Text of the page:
Tonk, Bzzzantine and I darted between dark carriages and engines, toward the back of the train yard, listening to distant shouts that might have been our two hasty friends. As we rounded the last turn we were greeted by a bizarre sight. A tall woman with an imperious bearing and wearing a finely tailored dress – certainly the one we had come to find – was standing astride the disconnected coupling between the gleaming engine and the single luxuriously appointed carriage. Three of the robed figures were grappling with her, and I heard a faint voice shout something like “You can’t leave us!” It appeared that our enemies were engaged in a fortuitously-timed disagreement. (Later, on the walk home, I found out it was Branka’s doing. She had called out to the weird robed things, telling them the woman was betraying them and they should stop her leaving. Miraculously, it had worked.)
There was a deafening crack like a thunderbolt, and a visible globe of shimmering force expanded out from the woman’s hands. Two of the figures were thrown backwards, and I saw for the first time what was under the robes: instead of flesh, their bodies were strange mechanical contraptions, and in place of a head they had a glittering, smoky orb like the crystal ball of a tacky fortune teller. One landed clumsily and started staggering upright, but the other was smashed, whatever magic animating it dissipated. The third, however, hung on gamely, refusing to let go of her sleeve.
That was when I realised, with horror, that the locomotive was moving. It was still slow, but was picking up speed. I was about to cry out for someone to do something to stop it, but Alaric was way ahead of me. As he sprinted beside the huffing engine, I was startled to see a glittering, metallic object fly from his outstretched hand. Whatever it was, it worked: the engine’s brakes locked on and it immediately screamed to a halt, sparks jumping from its wheels. The woman matched the din from the engine, letting out an inhuman screech of fury.
The noise seemed to penetrate my bones, and in that moment of clarity I knew that this foe was beyond us. We were just idiot villagers, fighting against an immense evil force we could never have any hope of defeating. Branka had raised her warhammer above her head, bellowing some kind of dwarven battle cry, and I had a terrible premonition: her blow would miss, and then this terrible woman would strike her dead while I could do nothing but helplessly watch
I don’t know what made me do it, but I grasped my Ouroboros medallion hanging around my neck, the symbol of my faith, and held it up before me. There was no cunning plan, I just needed her to be distracted so she wouldn’t murder my dwarven friend.
“Stand down, you witch!” I screamed. “You’re not going anywhere! You will stay here and face divine justice!” I didn’t even think what I was saying – the words just tumbled out.
That’s when it happened. A dazzling beam of golden light, like a sliver of sunlight, leaped from my medallion and shot like an arrow at that evil woman. The sleeve of her dress immediately burst into flames, and I saw a flash of genuine fear in her dark eyes. Apparently she was just as shocked as I was that these idiot villagers had some tricks to teach her. For just a moment, my doubt vanished and hope pounded in my chest.
And then, she was gone. I struggle to describe it. She cried out something hideous, a grotesque mockery of a prayer, and the name of whatever being she prayed to hurt my ears and made my teeth ache. Then, I can’t be sure, but I think she bit off her own finger. I might be mistaken – it was dark and I was very shaken – but that is what I seemed to see. In the next instant there was a flash of fire, perhaps like a great mouth gaping open, and then… nothing. The woman we had come so far to apprehend was gone without a trace.
We were filled with conflicting emotions in the aftermath. We were frustrated that the murderer had escaped, but at the same time I felt that we had miraculously survived an encounter with something terribly dark and dangerous. Many others, such as the poor railway controller, had not bee as fortunate as us.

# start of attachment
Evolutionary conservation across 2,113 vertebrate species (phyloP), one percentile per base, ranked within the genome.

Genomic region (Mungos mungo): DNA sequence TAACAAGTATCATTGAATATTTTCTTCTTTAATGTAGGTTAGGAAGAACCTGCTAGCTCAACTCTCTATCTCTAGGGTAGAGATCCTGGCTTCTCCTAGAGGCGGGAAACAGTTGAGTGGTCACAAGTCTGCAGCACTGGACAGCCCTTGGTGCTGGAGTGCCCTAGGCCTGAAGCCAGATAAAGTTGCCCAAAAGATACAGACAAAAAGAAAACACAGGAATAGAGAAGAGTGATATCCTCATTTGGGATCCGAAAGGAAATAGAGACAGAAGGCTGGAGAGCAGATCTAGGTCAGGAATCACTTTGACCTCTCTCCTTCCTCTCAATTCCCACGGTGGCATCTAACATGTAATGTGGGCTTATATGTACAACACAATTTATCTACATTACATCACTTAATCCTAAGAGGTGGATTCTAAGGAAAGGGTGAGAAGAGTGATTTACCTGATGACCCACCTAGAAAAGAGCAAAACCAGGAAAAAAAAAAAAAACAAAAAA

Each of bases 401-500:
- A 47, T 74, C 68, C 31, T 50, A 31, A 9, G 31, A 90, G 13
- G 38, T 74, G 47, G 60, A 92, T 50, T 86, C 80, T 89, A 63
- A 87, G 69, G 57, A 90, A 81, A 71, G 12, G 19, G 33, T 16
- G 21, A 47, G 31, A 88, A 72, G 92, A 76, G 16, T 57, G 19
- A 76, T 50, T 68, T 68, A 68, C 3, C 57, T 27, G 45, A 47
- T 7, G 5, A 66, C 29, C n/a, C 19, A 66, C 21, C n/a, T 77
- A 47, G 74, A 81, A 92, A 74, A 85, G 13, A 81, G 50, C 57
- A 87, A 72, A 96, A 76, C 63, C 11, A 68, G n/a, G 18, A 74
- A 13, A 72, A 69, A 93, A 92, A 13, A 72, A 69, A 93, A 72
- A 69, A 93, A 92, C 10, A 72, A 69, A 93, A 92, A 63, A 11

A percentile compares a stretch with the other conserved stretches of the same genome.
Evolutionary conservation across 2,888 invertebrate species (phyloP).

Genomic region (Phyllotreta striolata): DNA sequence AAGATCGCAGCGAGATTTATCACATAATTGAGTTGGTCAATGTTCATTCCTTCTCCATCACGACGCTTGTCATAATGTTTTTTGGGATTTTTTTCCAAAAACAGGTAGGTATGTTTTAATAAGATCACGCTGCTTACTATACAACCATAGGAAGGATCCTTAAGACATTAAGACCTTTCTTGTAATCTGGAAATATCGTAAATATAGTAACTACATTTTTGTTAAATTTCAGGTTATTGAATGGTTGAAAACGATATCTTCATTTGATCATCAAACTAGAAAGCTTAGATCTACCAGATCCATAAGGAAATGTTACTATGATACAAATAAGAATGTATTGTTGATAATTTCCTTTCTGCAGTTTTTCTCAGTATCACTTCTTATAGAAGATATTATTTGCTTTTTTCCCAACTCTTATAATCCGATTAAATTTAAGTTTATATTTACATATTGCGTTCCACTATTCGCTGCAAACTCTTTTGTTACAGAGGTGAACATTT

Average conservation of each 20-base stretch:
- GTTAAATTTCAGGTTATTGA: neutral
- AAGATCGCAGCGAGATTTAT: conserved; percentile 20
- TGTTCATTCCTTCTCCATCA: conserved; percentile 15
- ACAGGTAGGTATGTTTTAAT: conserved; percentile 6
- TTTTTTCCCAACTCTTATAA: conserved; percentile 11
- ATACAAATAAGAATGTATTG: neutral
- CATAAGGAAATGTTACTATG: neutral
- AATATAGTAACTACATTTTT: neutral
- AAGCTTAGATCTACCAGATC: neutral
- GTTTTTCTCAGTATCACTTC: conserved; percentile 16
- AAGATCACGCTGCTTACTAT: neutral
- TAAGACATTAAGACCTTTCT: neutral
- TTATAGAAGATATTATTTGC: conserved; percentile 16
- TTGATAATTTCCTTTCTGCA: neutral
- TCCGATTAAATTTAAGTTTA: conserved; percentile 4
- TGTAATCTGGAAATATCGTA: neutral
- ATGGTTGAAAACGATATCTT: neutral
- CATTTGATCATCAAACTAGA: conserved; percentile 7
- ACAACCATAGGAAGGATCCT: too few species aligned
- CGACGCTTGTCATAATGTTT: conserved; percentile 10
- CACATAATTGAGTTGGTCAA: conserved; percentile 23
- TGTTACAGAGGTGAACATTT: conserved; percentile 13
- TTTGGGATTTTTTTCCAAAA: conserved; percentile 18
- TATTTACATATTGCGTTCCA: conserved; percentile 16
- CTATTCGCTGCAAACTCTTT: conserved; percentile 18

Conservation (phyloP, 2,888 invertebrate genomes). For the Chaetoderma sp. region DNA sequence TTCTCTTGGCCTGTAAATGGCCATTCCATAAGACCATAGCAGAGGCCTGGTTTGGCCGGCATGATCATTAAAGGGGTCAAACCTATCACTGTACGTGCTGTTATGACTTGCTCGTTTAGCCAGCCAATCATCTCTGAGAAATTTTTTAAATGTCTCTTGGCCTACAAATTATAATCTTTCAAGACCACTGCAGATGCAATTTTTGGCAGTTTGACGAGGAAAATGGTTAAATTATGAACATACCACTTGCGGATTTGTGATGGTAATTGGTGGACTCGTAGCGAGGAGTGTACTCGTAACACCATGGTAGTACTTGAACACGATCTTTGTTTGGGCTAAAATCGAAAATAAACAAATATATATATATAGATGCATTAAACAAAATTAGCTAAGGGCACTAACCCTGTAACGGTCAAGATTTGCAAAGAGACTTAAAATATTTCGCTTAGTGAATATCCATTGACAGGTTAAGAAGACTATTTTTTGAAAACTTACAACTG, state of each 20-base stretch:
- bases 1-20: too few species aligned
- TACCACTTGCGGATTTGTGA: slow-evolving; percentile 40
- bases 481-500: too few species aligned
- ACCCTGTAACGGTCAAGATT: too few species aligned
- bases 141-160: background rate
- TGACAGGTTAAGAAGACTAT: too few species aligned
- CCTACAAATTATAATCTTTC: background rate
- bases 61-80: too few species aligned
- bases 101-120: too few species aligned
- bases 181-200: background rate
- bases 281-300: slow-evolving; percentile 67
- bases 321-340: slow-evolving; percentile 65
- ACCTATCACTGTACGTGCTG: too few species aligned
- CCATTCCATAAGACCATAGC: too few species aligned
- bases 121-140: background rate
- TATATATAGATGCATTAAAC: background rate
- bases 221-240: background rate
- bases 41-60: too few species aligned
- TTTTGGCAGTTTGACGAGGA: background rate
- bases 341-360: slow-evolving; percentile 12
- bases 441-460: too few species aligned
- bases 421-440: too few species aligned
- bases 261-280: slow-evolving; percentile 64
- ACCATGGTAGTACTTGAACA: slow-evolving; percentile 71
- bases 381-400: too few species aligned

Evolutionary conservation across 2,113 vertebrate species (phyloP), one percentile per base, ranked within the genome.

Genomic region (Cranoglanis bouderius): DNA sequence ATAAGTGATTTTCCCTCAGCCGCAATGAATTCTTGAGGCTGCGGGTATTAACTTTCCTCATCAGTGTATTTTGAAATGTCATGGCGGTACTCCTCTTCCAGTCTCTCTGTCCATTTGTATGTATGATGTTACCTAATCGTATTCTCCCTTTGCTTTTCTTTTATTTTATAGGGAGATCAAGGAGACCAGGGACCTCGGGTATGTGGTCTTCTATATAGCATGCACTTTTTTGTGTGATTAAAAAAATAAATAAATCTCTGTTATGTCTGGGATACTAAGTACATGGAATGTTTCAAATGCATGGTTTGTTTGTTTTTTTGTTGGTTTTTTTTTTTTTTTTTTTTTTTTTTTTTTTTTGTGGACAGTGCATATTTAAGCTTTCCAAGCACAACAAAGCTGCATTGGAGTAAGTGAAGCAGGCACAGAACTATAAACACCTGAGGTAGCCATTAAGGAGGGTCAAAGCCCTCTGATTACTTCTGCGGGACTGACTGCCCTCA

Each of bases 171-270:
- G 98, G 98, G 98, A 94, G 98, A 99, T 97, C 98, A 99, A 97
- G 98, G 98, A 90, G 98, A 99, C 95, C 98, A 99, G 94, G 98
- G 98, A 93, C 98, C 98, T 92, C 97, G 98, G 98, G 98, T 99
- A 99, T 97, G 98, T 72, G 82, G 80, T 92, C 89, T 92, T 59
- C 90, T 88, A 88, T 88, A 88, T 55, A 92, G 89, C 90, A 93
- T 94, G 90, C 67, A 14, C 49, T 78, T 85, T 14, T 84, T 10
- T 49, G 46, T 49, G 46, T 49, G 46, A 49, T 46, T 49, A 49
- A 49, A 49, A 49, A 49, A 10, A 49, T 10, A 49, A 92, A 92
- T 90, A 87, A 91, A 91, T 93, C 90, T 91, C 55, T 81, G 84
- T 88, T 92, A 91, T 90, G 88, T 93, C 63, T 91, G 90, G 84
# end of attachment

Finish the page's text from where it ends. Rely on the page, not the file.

As we tried to make sense of what had happened, the lone surviving robed thing asked to parley. In a very strange voice, soft and high-pitched like a tin whistle, it reminded us that it had tried to stop the woman escaping and asked for our mercy. We swore it would come to no harm as long as it did not try to harm us, and it led us inside the luxurious carriage.
It had been a very strange day, but what we saw inside was stranger than anything I had seen before. In a large porcelain bath there lay an incredibly ancient man, completely submerged in a purple liquid that shimmered faintly with arcane energies. The old man never moved while the crystal-headed thing spoke to my companions, and I was completely baffled by the conversation. Alaric explained later that somehow the man in the bath was projecting his intelligence into the construct, and it was his voice we were hearing it speak with.
He was a powerful wizard who had mastered the mysteries of time itself, and he had reluctantly helped the witch prepare her spells and rituals. He suggested that she had forced him to aid her, but I suspected he was also curious, an eternal academic always keen to gain more knowledge, even if that knowledge were of things dark and forbidden. After a private conversation with Branka, the old man, along with the liquid and the bath, vanished in a crackling aura of purple light. The remaining artificial body lost its magic and smashed on the floor.
Meanwhile Alaric had been examining the papers and equipment in the carriage, and he reported something terrible but not unexpected: this woman was definitely responsible for the attack on Chuton. It was possible she’d had other accomplices, but the young artificer said that the evidence proved beyond a shadow of doubt that she was at the centre of it. Sadly, nothing indicated why she would do such a thing, only how. The mystery of why she would attack an innocent rural village was the remain just that, a mystery.
There is little else to tell. On our way out of town, it was clear that Oldoak was beyond saving, and within weeks it would be a ghost town. Some final thread had been severed, and around us folks were looting shops, loading their belongings onto carts and barrows, or simply indulging in petty vandalism. If I ever return to Oldoak, I expect to find it silent, empty, and dead.